Long Island Parent Talk

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Parent Talk bloggers: Our Christmas rituals

Long Island families share their favorite holiday traditions.

Long Island families share their favorite holiday traditions. (Credit: iStock )

Naturally, this time of year is all about family traditions. Here, we reflect on ours:

I've been married for a little more than three years and I'm still not used to splitting up the holidays between our families. Don't get me wrong, I'm blessed to have so many people to celebrate with, but it's quite a whirlwind. From the traditional Italian seven fishes feast on Christmas Eve with my in-laws to the festivities on Christmas day with my side of the family, the two days go by so quickly it makes me miss the sit-in-my-pajamas-all-day Christmases of my childhood. Although my almost 2-year-old daughter still doesn't quite grasp the true meaning of Christmas, I'm looking forward to her reaction as we check out what Santa left behind. Celebrating the holidays through my daughter's eyes is probably the best present I've ever received. -- Jennifer Berger

If there’s one Christmas morning tradition that has been passed down to me, it’s that the fun doesn’t begin until Mommy’s been in hair and makeup. That means that after a shower with the requisite moisturizing, she puts on full foundation, blush, mascara, liquid eyeliner, eye shadow and lipstick and that her hair has been set in hot rollers. Attire has always been specially chosen prior to the day — usually an attractive but tasteful and festive nightie. Good perfume is worn. I learned this tradition from my mother, still the most beautiful and feminine woman I know, in spite of being a mother of two. She never “let herself go” when she raised my sister and me. And as it has been with my husband each Christmas since my son was born, we have an awful lot of great photos, especially of mom. -- Valerie Kellogg

I never see my son on Christmas. Because my son’s father is Catholic and Mexican, we split up the holidays in an unusual way. I have my son every Thanksgiving, because his dad, who moved to the United States when he was 28, doesn’t have an ingrained attachment to that U.S. tradition. And, as I was raised Jewish, I don’t have a history of celebrating Christmas. So I gave up that holiday in exchange. This has worked for us, even though I do feel a pang on Christmas Eve and Christmas Day now that I’m married to a man who celebrates the holiday. I’m the one who cooks the roast and makes the mashed potatoes to host Christmas dinner in my home for my husband, my stepdaughter and my husband’s extended family. My son – he’ll unwrap gifts from a stocking we always hang for him anyway once he gets home from his time with Papa. -- Beth Whitehouse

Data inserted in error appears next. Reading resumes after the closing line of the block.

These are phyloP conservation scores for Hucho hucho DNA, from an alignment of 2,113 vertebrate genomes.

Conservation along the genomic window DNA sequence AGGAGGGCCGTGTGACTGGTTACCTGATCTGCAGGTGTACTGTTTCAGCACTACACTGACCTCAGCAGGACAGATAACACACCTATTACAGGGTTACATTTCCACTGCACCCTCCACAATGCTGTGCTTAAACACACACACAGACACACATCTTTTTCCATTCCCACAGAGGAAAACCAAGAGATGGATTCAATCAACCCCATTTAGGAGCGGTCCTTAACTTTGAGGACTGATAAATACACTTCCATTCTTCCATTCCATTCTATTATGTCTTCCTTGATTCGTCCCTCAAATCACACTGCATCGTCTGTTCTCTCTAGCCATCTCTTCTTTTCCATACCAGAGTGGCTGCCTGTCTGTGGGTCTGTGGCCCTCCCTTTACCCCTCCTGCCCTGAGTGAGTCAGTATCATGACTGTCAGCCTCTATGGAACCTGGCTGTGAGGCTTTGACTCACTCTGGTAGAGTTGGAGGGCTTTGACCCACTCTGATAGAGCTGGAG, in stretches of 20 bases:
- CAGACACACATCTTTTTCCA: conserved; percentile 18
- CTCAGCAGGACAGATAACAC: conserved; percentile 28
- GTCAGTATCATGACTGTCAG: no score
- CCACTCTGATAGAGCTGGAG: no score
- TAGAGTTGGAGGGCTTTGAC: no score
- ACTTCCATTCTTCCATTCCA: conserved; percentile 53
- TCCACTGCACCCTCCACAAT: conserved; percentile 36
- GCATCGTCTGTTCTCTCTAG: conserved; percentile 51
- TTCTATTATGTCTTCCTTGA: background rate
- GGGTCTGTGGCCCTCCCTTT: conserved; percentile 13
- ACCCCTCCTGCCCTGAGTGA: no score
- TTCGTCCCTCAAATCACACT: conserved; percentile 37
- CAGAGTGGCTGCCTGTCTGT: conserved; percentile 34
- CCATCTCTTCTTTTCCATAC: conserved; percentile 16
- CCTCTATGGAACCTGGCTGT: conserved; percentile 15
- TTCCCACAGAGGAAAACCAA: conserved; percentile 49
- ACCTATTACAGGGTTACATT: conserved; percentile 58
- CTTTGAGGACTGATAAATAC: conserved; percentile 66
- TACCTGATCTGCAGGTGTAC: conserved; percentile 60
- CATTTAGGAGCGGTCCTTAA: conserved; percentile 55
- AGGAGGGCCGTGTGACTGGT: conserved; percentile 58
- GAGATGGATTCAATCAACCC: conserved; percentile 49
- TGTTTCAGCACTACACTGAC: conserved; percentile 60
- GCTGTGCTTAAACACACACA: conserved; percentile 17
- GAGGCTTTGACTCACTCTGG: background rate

Since the birth of our son, Andre and I have yet to really establish a Christmas morning tradition. Jonathan celebrated his first Christmas at just 24 days old and I can honestly say I don't remember what we did that morning because my nursing newborn dictated the schedule then. Last Christmas we started with breakfast before letting Jonathan, who was too young to really understand the holiday, rip through all his presents . He had more fun with wrapping paper and boxes than with the gifts themselves. This year we'll start with breakfast but Jonathan, now 3, must walk past the living room to get to the kitchen, where his Hot Wheels Cadillac Escalade will be waiting next to the tree. I'm thinking he won't want to eat. Ahh, there is always next year. -- Shameka Dudley

While my two younger sisters, mom and I would toil away in the kitchen preparing the Christmas meal, our kids (three each sister) would get into the holiday spirit by staging a Christmas-themed play. They'd memorize the lines, prepare their costumes, record audio and video, and turn the house upside down to prepare. After the meal and just before desserts are served, they would put on their show. This has been our annual tradition at Christmas (and Thanksgiving) but now that the kids are older and since my youngest sister and family are abroad this holiday, chances are the kids will skip the play and we will just stick to singing carols. -- Leema Thomas

My family can thank Welsh writer Dylan Thomas for one our longest-standing Christmas traditions. Every year, we take turns reading Thomas’s classic story, "A Child’s Christmas In Wales," on Christmas Eve. Thomas’s story - first published in 1954, a year after his death - is a nostalgic reflection on Christmases of the past. The origins of how "A Child’s Christmas In Wales" became a holiday staple in my family are somewhat cloudy. Maybe it’s because Dylan Thomas grew up in Swansea, Wales, and my mother grew up in Swansea, Mass.? Whatever it is, I credit my mom, because she has been the driving force behind keeping the story in our family year after year. This year will be our toddler son’s second Christmas, and we’ll be spending it with my wife’s family in the Atlanta suburbs, far from my family. But I’m sure we’ll find time to read it, even if there’s no snow on the ground in Georgia. -- Patrick Whittle 

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